Disability and Aging, Cutler Institute, USM Aging Initiative, Policy
The purpose of this project was to identify a set of quality measures that could be used to profile the performance of Maine’s home and community based care (HCBS) system. The long term care system in Maine has been significantly restructured in the last five years. Funding for home care services has more than doubled and now represents approximately 20% of Medicaid and State funding for LTC. This has led to increased interest in assuring the quality of services that are being provided and developing ways to improve the delivery of services and outcomes for consumers.
Using assessment data from the Maine MECARE system, residential care facilities and nursing facilities, an initial set of potential indicators was examined. Key stakeholders identified priority areas for quality improvement. The Bureau of Elder and Adult Services identified, prevalence of falls, as the first area to initiate a quality improvement activity. The Bureau of Elder and Adult Services convened a multi-disciplinary group of professionals in Maine to learn more about existing fall evaluation and prevention programs. Using practice guidelines published in the Annals of Internal Medicine, the Bureau is currently examining a number of fall intervention and prevention strategies.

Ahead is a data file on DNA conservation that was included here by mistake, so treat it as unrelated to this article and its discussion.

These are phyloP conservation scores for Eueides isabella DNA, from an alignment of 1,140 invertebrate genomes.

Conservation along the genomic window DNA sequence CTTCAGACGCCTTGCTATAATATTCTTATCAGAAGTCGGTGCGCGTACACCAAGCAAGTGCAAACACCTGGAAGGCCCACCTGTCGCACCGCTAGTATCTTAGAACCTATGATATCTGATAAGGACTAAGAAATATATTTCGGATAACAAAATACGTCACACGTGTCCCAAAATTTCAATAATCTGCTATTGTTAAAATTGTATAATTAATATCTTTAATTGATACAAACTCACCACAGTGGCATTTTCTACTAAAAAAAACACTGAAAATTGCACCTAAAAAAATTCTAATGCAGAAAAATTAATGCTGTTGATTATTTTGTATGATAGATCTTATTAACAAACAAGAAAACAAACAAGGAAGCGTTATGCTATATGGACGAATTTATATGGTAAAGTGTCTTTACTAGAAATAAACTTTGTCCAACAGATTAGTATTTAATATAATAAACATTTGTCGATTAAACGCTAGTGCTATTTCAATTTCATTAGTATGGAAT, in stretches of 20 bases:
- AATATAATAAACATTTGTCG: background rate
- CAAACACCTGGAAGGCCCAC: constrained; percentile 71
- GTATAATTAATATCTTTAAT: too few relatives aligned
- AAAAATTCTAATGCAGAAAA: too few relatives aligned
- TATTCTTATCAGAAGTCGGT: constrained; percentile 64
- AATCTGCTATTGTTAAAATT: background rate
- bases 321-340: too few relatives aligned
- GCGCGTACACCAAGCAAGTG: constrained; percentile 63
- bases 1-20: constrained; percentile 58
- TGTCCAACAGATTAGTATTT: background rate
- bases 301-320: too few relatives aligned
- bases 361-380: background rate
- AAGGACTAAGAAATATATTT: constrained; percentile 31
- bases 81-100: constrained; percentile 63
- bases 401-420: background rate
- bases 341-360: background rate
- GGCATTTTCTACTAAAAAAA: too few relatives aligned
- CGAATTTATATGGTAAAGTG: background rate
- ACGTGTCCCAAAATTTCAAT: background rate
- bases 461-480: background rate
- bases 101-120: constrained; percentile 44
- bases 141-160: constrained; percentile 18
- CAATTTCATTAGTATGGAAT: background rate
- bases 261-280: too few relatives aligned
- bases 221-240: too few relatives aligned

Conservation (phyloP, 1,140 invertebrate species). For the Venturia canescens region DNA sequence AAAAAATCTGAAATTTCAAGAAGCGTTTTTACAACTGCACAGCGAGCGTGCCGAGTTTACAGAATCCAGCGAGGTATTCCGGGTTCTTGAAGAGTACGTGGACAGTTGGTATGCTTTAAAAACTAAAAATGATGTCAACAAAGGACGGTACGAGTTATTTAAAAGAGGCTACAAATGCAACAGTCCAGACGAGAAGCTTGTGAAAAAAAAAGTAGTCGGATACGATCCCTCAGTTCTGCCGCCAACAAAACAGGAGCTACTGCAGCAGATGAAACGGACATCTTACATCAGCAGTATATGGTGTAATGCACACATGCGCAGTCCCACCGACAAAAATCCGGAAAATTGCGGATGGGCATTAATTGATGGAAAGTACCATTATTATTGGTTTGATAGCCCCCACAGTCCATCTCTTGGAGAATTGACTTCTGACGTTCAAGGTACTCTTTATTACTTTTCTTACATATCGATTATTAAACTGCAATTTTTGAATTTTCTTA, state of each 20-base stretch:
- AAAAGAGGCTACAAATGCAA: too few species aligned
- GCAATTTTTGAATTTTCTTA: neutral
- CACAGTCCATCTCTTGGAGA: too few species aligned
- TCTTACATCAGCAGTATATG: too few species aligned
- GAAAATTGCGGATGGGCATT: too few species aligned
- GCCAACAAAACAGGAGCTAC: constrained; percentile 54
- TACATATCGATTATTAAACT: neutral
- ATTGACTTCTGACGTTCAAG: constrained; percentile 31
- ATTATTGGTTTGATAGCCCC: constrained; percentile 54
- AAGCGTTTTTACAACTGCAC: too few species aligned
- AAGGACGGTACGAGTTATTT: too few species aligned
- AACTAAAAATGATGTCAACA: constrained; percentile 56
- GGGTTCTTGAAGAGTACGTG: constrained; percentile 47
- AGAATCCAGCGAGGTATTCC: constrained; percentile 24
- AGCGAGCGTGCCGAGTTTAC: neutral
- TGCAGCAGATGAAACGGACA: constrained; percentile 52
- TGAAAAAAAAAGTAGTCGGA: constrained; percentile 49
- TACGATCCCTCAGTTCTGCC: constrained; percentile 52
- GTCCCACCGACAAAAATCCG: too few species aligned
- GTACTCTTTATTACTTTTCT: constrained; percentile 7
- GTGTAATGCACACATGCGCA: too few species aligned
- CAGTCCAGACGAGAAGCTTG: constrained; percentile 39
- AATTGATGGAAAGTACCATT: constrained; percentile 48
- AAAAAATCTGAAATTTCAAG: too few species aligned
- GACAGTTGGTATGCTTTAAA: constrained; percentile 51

This project represented a first step in using long term care assessment data to improve the quality of home and community based services in Maine. Recommendations for future work include:
- Continue to build support for quality measures through the involvement of key opinion leaders and stakeholder groups. Identify a short list of quality indicators that represent multiple dimensions of quality.
- Identify at least one chronic condition for a quality improvement activity.
- Develop, pilot and make available consumer friendly reports to the public on Maine’s home and community based care system
- Develop a plan to maintain a sustainable and qualified workforce of people who provide home and community based services.
Fralich, J., Nonemaker, S., & Gianopoulos, C. (2001). Using system level quality measures to improve home and community based services in Maine. Portland, ME: University of Southern Maine, Edmund S. Muskie School of Public Service, Institute for Health Policy.